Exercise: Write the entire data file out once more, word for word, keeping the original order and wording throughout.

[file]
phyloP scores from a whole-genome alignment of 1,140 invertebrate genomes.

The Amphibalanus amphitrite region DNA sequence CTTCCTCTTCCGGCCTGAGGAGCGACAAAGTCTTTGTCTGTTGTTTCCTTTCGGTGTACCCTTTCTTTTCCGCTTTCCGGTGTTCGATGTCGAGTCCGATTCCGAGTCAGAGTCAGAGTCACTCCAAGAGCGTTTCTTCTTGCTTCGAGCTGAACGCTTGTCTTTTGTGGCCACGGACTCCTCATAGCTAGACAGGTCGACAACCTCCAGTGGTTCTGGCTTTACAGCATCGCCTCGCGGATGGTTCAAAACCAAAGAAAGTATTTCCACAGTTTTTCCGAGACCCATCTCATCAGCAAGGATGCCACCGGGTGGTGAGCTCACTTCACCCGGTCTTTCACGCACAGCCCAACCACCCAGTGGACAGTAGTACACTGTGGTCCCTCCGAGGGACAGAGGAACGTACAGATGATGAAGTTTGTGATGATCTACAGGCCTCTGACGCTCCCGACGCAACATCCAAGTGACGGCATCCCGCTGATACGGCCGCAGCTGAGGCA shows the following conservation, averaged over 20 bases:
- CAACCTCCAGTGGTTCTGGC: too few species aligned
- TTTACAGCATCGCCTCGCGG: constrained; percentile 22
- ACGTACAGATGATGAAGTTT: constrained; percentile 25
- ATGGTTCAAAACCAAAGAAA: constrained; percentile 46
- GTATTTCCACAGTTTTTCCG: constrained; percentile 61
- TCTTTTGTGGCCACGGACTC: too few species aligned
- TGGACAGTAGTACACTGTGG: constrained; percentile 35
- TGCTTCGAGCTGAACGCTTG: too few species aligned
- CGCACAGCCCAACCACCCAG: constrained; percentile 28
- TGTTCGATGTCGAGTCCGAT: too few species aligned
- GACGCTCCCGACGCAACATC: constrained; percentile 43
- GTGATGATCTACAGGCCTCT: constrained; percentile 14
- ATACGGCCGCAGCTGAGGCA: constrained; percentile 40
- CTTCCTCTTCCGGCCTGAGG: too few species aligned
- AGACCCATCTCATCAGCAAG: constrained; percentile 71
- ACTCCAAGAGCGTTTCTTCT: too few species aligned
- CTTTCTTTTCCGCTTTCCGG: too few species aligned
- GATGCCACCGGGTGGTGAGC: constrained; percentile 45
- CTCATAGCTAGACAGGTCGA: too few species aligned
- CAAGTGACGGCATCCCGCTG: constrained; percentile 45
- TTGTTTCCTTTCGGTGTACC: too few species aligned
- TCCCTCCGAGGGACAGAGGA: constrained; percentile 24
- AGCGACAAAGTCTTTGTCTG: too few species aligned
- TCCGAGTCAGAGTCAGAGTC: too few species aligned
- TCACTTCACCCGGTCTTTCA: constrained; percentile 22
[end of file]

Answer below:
phyloP scores from a whole-genome alignment of 1,140 invertebrate genomes.

The Amphibalanus amphitrite region DNA sequence CTTCCTCTTCCGGCCTGAGGAGCGACAAAGTCTTTGTCTGTTGTTTCCTTTCGGTGTACCCTTTCTTTTCCGCTTTCCGGTGTTCGATGTCGAGTCCGATTCCGAGTCAGAGTCAGAGTCACTCCAAGAGCGTTTCTTCTTGCTTCGAGCTGAACGCTTGTCTTTTGTGGCCACGGACTCCTCATAGCTAGACAGGTCGACAACCTCCAGTGGTTCTGGCTTTACAGCATCGCCTCGCGGATGGTTCAAAACCAAAGAAAGTATTTCCACAGTTTTTCCGAGACCCATCTCATCAGCAAGGATGCCACCGGGTGGTGAGCTCACTTCACCCGGTCTTTCACGCACAGCCCAACCACCCAGTGGACAGTAGTACACTGTGGTCCCTCCGAGGGACAGAGGAACGTACAGATGATGAAGTTTGTGATGATCTACAGGCCTCTGACGCTCCCGACGCAACATCCAAGTGACGGCATCCCGCTGATACGGCCGCAGCTGAGGCA shows the following conservation, averaged over 20 bases:
- CAACCTCCAGTGGTTCTGGC: too few species aligned
- TTTACAGCATCGCCTCGCGG: constrained; percentile 22
- ACGTACAGATGATGAAGTTT: constrained; percentile 25
- ATGGTTCAAAACCAAAGAAA: constrained; percentile 46
- GTATTTCCACAGTTTTTCCG: constrained; percentile 61
- TCTTTTGTGGCCACGGACTC: too few species aligned
- TGGACAGTAGTACACTGTGG: constrained; percentile 35
- TGCTTCGAGCTGAACGCTTG: too few species aligned
- CGCACAGCCCAACCACCCAG: constrained; percentile 28
- TGTTCGATGTCGAGTCCGAT: too few species aligned
- GACGCTCCCGACGCAACATC: constrained; percentile 43
- GTGATGATCTACAGGCCTCT: constrained; percentile 14
- ATACGGCCGCAGCTGAGGCA: constrained; percentile 40
- CTTCCTCTTCCGGCCTGAGG: too few species aligned
- AGACCCATCTCATCAGCAAG: constrained; percentile 71
- ACTCCAAGAGCGTTTCTTCT: too few species aligned
- CTTTCTTTTCCGCTTTCCGG: too few species aligned
- GATGCCACCGGGTGGTGAGC: constrained; percentile 45
- CTCATAGCTAGACAGGTCGA: too few species aligned
- CAAGTGACGGCATCCCGCTG: constrained; percentile 45
- TTGTTTCCTTTCGGTGTACC: too few species aligned
- TCCCTCCGAGGGACAGAGGA: constrained; percentile 24
- AGCGACAAAGTCTTTGTCTG: too few species aligned
- TCCGAGTCAGAGTCAGAGTC: too few species aligned
- TCACTTCACCCGGTCTTTCA: constrained; percentile 22